Application of Daubert Factors to Every Expert

Although the Daubert factors (testing, peer review/publication, error rate and general acceptance) have to some degree become synonymous with the federal reliability standard, those factors have not in fact been adopted as the definitive test. Instead, the inquiry is “a flexible one,”28 with “Daubert’s list of specific factors neither necessarily nor exclusively appl[ying] to all  experts or in every case.”29 Thus, the factors may not be applicable at all with respect to non-scientific testimony,30 and may not all be applicable even when looking at scientific testimony.31 Other factors considered by federal courts in weighing reliability include:

1. whether the opinion was developed independent of the litigation or expressly for purposes of testifying;

2. whether there is too great an analytical gap between the expert’s premise and conclusion;

3. whether the expert has adequately accounted for reasonable alternatives;

4. whether the expert is being as  careful as she would in her nonlitigation work; and

5. whether the field of expertise is known to reach reliable results.32

Difficulty Offering Experience-Based Testimony

Many experts base their opinions on experience rather than scientifically grounded methodology. For example, standard-of-care experts in a legal malpractice case or experts on insurance company practices in a bad-faith case generally base their opinions on their experience working in the field. Although it may seem that the opinions of these experts would have difficulty meeting the Daubert reliability factors, Amended Rule 702 should not have a drastic effect on the admissibility of such testimony in practice. The Comment to Amended Rule 702 says that the “amendment is not intended to … preclude the testimony of experience- based experts,”33 and the U.S. Supreme Court in Kumho Tire recognized that in some cases “the relevant reliability concerns may focus upon personal knowledge or experience” rather than testing, peer review or error rates.34 In practice, federal courts are flexible in examining the reliability of experiencebased experts’ opinions. For example, in Hankey,35 the court examined the  reliability of a police officer’s testimony in a criminal drug case regarding two street gangs’ “code of silence.” In doing so, the court rejected use of the Daubert factors because they “simply are not applicable to this kind of testimony, whose reliability depends heavily on the knowledge and experience of the expert, rather than the methodology or theory behind it.”36 In finding the opinions reliable, the court instead focused on the experience upon which the officer was relying—namely, his conversations and undercover work with the two gangs.37 An experience-based expert must still be prepared to discuss the methodology he used in reaching his opinions and to describe how his experience leads to a reliable opinion. For example, in Johnson,38 the court precluded expert testimony from a law enforcement officer interpreting drug jargon because he did not explain his methodology for decoding the language at issue. The terminology was atypical drug slang, “highlight[ ing] the need for more information as to how [the officer’s] experience in drug enforcement would qualify him as an expert in interpreting [it].”39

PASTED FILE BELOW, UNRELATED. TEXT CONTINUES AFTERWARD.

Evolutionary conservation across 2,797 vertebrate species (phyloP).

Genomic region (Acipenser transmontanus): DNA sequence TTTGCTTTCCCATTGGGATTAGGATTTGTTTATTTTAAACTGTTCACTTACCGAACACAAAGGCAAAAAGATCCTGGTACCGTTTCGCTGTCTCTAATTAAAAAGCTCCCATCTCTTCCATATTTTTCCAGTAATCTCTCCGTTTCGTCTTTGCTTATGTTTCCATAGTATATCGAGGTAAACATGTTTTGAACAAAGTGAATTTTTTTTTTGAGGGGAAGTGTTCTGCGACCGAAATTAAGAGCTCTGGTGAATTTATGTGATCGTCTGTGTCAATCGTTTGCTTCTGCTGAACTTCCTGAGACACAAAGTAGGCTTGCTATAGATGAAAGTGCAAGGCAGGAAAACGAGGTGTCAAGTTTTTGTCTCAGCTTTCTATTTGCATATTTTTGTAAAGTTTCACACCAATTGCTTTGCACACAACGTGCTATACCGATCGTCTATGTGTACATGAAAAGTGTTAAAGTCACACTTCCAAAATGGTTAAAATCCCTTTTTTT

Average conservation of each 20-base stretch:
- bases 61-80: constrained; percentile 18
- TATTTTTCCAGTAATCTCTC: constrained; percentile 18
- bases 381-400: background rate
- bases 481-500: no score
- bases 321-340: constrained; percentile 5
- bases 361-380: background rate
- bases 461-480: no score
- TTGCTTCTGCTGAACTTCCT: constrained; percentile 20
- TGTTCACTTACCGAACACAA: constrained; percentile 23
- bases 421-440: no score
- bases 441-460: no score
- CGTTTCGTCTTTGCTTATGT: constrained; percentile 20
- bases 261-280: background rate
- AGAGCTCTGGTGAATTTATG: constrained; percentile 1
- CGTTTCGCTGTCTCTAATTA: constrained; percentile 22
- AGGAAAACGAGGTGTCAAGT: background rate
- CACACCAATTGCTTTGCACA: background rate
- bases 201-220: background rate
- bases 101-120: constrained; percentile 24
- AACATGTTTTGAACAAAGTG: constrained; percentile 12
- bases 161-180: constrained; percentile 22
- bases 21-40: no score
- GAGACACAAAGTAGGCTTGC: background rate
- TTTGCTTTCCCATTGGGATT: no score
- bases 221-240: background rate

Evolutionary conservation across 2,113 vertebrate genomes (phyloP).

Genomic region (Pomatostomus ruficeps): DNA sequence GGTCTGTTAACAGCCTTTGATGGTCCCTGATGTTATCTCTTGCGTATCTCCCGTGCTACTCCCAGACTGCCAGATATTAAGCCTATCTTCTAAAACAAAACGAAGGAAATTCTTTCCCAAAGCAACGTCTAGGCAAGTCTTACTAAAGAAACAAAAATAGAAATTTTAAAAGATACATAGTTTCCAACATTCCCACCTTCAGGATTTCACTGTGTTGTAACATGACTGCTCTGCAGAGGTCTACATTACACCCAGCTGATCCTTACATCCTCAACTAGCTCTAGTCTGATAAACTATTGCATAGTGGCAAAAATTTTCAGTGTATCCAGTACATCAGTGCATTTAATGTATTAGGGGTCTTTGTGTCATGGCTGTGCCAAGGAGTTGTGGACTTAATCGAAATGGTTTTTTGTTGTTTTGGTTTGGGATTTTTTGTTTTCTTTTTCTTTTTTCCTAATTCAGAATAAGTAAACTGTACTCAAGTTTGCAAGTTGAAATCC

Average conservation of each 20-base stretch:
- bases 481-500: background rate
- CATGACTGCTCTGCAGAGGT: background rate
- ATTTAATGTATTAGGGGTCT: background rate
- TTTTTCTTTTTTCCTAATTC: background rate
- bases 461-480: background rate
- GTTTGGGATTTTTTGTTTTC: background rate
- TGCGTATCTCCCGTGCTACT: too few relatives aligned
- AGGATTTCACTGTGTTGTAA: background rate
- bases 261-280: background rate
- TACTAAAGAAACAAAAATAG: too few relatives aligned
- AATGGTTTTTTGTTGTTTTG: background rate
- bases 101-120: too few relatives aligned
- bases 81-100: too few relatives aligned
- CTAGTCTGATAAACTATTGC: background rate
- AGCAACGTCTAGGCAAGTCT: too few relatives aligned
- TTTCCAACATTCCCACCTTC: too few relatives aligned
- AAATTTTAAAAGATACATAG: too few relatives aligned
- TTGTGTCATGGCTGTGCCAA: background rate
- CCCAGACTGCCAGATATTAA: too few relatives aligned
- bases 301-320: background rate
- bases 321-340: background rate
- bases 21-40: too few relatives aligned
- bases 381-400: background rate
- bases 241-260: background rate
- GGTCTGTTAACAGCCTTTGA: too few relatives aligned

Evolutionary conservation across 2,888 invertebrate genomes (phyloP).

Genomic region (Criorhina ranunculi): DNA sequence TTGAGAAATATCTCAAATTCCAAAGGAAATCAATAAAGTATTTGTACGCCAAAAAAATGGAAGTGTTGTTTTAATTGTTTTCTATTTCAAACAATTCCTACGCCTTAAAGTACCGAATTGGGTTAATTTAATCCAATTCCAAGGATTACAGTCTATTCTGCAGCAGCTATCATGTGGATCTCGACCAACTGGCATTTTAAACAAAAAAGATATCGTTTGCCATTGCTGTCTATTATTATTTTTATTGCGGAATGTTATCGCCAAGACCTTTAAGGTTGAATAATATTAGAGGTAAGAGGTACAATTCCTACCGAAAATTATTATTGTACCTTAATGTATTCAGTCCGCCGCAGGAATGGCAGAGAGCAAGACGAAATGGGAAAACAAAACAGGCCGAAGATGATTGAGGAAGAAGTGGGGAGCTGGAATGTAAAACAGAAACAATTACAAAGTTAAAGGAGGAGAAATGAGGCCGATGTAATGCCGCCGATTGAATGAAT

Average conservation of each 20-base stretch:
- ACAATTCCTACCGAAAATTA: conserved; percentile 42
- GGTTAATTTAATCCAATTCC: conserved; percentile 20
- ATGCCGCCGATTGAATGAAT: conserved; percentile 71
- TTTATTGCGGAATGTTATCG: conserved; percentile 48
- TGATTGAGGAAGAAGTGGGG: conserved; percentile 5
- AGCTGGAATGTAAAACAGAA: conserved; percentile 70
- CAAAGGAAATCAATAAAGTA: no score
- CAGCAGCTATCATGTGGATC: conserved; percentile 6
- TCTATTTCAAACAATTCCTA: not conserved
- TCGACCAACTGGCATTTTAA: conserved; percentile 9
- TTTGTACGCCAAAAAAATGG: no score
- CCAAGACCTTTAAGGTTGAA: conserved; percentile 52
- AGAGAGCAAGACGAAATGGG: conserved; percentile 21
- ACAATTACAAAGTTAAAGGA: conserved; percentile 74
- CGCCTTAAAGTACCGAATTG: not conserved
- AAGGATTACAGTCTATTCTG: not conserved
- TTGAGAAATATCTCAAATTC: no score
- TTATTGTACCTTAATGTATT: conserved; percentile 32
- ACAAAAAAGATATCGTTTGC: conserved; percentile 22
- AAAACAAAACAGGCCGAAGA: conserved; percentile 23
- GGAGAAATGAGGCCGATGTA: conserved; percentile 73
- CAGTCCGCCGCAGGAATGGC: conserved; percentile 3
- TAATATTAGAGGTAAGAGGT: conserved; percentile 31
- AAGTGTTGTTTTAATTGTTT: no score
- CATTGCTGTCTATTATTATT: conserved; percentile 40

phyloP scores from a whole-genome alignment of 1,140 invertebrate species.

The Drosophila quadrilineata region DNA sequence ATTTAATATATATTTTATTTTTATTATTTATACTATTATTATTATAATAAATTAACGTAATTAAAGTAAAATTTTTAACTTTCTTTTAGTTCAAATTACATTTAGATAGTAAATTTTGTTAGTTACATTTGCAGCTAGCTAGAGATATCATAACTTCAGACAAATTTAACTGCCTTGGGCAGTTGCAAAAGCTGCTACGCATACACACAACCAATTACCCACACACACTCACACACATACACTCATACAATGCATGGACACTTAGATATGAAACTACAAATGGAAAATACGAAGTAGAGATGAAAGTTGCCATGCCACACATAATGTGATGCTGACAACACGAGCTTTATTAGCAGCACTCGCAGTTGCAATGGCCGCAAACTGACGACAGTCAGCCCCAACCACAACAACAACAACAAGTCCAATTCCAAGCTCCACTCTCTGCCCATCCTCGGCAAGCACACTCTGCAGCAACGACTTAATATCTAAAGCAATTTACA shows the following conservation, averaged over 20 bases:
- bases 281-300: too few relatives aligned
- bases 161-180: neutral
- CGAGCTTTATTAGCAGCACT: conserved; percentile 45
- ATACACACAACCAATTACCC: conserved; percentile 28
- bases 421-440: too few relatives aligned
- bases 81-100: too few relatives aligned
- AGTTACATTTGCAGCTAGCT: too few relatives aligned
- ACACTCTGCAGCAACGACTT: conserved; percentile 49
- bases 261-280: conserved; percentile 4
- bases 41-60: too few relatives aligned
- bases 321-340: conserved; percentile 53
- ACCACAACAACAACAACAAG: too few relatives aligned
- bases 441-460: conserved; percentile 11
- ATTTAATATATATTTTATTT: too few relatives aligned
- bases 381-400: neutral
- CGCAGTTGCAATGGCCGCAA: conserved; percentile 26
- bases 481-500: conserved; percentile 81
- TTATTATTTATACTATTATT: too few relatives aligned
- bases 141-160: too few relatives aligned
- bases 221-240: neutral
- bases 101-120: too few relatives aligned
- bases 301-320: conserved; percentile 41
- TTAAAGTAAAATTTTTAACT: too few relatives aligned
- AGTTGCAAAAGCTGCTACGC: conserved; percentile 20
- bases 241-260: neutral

Dramatic Limitation of Expert Testimony

Under Daubert, the flexible standard for examining the reliability of scientific evidence is broader than Arizona’s Frye-based standard was; indeed, the goal in Daubert was to admit more scientific testimony that could help triers of fact reach informed decisions. For example, in Logerquist, the testimony from a clinical psychiatrist that the plaintiff had long-repressed memories of physical abuse would have been excluded under Frye, at least according to the trial court, because repressed memory was not a generally accepted theory.40 However, that same testimony may well have been admissible under Daubert, because factors other than simply general acceptance are considered. Indeed, repressed memory testimony similar to that in Logerquist was found by federal courts to be admissible.41 Overall, though Amended Rule 702 will lead to increased court scrutiny of expert testimony and likely some increase in the frequency of exclusion, it is unlikely to lead to a dramatic limitation on expert testimony, given the flexibility of the reliability standard.